New York City nightlife can get a bit overwhelming at times. On any given weekend, the amount of shows with top-tier talent could make any seasoned party-goers head spin, a veritable festival’s worth of music packed into two or three short nights of general debauchery. So when Marquee reopened back in January, it was tough to find that perfect night to check out the renovated hotspot.
Of course, when NYC mainstays Sleepy & Boo are Friday night residents, it’s also tough to find a reason not to go. With a little over a month of acts like Dubfire, Hernan Cattaneo, and Tiefschwarz stepping up to take control of the decks at Marquee, I knew I couldn’t miss out on another night, and made my way over to 10th between 26th and 27th last Friday to hear the All Day I Dream maestro himself, Lee Burridge.
The door was a far-cry from that of the club’s past, a smooth and friendly experience for everyone in line, with or without tickets. Upon entry it was confirmed that Marquee was not only different in its design, but in its mission as well. This new iteration is all about the music, with an expanded dance floor, some killer sound, and a massive LED wall behind the DJ booth to enhance the experience. Even the upstairs area is treated with fine attention to detail, a stadium seating-style layout overlooking a balcony that shows off a view of the shimmering disco ball and hundreds of smiling dancers, with some charmingly kitschy library decor along the walls.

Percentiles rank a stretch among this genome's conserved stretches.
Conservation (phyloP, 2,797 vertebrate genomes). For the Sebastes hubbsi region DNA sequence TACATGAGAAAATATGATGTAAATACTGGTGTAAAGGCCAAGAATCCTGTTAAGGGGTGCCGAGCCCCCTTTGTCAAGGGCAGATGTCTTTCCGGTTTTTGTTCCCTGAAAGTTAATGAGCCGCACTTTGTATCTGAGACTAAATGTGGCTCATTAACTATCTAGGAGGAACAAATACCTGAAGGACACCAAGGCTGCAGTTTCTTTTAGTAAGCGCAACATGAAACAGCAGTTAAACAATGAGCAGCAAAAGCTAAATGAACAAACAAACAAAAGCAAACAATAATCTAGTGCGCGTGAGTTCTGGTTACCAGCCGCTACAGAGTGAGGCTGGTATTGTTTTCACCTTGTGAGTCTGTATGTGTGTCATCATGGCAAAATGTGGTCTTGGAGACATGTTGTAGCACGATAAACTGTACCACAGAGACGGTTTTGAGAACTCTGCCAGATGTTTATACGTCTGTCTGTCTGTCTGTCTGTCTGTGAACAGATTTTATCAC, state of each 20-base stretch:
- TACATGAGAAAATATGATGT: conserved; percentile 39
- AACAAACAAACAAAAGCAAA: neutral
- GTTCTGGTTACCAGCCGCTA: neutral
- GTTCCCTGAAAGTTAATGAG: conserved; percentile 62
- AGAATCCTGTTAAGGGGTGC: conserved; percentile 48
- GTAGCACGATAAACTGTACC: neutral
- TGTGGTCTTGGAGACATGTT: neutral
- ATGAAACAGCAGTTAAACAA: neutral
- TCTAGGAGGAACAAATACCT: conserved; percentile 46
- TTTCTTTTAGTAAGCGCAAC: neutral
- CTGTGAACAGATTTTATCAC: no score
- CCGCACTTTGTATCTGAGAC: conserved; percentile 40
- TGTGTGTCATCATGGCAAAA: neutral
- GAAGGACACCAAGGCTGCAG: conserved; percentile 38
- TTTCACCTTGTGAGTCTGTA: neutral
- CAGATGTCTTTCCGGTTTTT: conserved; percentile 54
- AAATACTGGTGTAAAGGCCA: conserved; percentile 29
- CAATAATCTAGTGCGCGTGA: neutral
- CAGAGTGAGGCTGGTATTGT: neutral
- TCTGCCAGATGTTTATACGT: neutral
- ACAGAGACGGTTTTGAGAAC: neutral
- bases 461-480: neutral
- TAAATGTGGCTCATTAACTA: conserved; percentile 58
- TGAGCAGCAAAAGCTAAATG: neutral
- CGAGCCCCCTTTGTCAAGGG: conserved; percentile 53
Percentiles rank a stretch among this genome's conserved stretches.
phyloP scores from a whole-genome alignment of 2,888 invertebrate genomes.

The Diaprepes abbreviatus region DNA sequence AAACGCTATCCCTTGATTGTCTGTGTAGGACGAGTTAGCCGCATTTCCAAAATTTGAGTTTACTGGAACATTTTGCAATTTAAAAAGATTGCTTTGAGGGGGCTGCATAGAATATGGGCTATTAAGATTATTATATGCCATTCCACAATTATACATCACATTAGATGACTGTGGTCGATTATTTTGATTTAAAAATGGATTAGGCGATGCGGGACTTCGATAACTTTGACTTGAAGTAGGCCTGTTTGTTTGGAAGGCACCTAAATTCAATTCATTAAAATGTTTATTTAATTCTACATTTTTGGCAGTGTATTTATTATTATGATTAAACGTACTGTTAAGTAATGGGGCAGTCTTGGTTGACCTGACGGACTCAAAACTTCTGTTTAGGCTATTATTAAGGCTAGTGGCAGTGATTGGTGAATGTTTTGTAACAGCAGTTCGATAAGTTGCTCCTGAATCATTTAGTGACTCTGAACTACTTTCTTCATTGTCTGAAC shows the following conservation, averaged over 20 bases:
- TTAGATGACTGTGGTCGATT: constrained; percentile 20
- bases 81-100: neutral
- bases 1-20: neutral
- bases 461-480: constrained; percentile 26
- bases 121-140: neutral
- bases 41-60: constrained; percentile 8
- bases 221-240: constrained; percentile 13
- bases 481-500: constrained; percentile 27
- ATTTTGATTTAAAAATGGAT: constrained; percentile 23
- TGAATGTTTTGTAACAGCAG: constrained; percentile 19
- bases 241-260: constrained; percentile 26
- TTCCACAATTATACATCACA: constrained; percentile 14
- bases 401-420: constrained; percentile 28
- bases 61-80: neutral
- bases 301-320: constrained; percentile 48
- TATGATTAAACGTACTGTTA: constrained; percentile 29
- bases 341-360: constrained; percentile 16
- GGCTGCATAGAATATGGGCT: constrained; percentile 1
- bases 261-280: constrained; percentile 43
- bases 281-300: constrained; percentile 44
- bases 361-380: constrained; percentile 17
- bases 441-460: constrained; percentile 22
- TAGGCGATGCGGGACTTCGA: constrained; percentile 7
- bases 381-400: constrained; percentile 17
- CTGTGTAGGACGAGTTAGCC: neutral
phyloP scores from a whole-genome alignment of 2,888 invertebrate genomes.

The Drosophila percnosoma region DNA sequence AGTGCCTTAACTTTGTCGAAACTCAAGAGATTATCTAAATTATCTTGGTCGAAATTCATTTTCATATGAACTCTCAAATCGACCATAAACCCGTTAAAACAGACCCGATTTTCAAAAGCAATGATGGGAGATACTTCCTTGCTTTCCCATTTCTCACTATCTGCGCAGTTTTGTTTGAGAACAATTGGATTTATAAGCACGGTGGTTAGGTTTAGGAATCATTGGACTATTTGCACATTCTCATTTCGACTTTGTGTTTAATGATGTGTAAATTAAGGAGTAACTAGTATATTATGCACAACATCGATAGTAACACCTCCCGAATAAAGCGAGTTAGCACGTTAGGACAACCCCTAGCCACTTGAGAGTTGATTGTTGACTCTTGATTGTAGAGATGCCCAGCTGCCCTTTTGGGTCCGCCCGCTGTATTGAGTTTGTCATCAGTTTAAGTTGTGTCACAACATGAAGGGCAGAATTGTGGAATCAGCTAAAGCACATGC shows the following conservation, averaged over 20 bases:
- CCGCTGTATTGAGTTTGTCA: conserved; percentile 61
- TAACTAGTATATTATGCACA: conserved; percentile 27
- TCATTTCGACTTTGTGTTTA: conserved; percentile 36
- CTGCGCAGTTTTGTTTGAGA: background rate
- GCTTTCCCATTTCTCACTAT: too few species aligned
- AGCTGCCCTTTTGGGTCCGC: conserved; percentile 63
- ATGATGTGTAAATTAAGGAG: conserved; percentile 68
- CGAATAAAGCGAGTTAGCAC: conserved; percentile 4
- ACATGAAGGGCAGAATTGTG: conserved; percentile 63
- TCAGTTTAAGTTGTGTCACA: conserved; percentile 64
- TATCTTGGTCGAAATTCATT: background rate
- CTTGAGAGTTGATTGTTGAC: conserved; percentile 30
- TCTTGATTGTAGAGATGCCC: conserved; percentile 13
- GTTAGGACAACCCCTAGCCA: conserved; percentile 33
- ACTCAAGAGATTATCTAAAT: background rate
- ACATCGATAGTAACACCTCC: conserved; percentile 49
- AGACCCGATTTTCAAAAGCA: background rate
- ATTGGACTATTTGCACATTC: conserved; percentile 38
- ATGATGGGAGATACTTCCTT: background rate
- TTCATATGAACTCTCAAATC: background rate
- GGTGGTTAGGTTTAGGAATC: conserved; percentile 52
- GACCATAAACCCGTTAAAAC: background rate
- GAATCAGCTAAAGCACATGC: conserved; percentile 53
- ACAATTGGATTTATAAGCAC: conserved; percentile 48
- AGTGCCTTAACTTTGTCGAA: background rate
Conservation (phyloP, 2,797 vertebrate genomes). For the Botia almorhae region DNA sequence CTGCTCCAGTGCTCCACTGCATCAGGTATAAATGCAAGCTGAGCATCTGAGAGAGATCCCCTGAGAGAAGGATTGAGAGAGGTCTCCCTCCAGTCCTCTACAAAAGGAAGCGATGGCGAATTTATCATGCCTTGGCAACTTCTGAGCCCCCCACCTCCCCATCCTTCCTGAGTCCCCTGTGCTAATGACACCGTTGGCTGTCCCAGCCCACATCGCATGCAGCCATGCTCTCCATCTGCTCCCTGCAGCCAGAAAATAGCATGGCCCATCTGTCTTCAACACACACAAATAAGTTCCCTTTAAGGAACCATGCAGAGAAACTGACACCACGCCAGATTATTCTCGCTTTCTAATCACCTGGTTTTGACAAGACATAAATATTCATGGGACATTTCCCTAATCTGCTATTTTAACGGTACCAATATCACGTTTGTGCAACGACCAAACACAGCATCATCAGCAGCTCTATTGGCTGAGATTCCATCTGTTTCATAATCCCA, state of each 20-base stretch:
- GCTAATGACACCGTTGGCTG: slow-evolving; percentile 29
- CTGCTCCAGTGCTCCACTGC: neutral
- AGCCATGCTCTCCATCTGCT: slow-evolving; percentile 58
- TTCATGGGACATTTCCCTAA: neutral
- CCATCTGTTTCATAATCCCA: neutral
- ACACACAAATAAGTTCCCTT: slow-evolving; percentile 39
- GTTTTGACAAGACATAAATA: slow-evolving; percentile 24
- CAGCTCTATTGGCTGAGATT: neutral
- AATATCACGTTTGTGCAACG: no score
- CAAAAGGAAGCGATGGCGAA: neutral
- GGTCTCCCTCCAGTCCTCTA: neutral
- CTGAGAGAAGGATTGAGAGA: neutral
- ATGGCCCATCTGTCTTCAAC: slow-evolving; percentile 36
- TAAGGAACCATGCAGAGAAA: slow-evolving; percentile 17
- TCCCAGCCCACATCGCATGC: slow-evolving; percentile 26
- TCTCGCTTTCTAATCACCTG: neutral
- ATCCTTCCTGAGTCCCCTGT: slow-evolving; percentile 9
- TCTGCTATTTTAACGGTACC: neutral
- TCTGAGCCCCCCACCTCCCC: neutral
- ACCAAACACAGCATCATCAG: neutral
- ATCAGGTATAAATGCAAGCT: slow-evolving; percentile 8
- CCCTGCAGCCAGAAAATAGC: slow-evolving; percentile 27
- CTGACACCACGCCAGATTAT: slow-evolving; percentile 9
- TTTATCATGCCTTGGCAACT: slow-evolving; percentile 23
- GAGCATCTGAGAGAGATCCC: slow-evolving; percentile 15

Robot Heart veteran Mike Khoury was laying down some hypnotic beats while I explored, making sure I never strayed too far from the dancefloor. Khoury’s deep sounds were perfect to welcome the masses in from the cold, the crowd swelling as faces slowly began to blur. At around one in the morning Lee took to the booth, a bit earlier than I’m used to for a headliner, but I don’t think anyone can complain when the headliners at Marquee are consistently of this caliber.
Lee worked that system masterfully over the next few hours, taking the reins from Khoury in deep All Day I Dream fashion, slowly working up to melodic, progressive tracks that had the building buzzing nonstop until close. Though a healthy (note: unhealthy) combination of whiskey and tequila made it tough to remember most of what was played, I do recall Dixon’s rework of Lost In A Moment taking hold at one point to bring me back to Lee’s magical party on the beach in Mexico. With such a master on the decks, IDing tracks was the least of my concern, and I danced the night away at a rejuvenated Marquee, a new place for excellent music in New York City to call home.
Photo credit: Pearcey Proper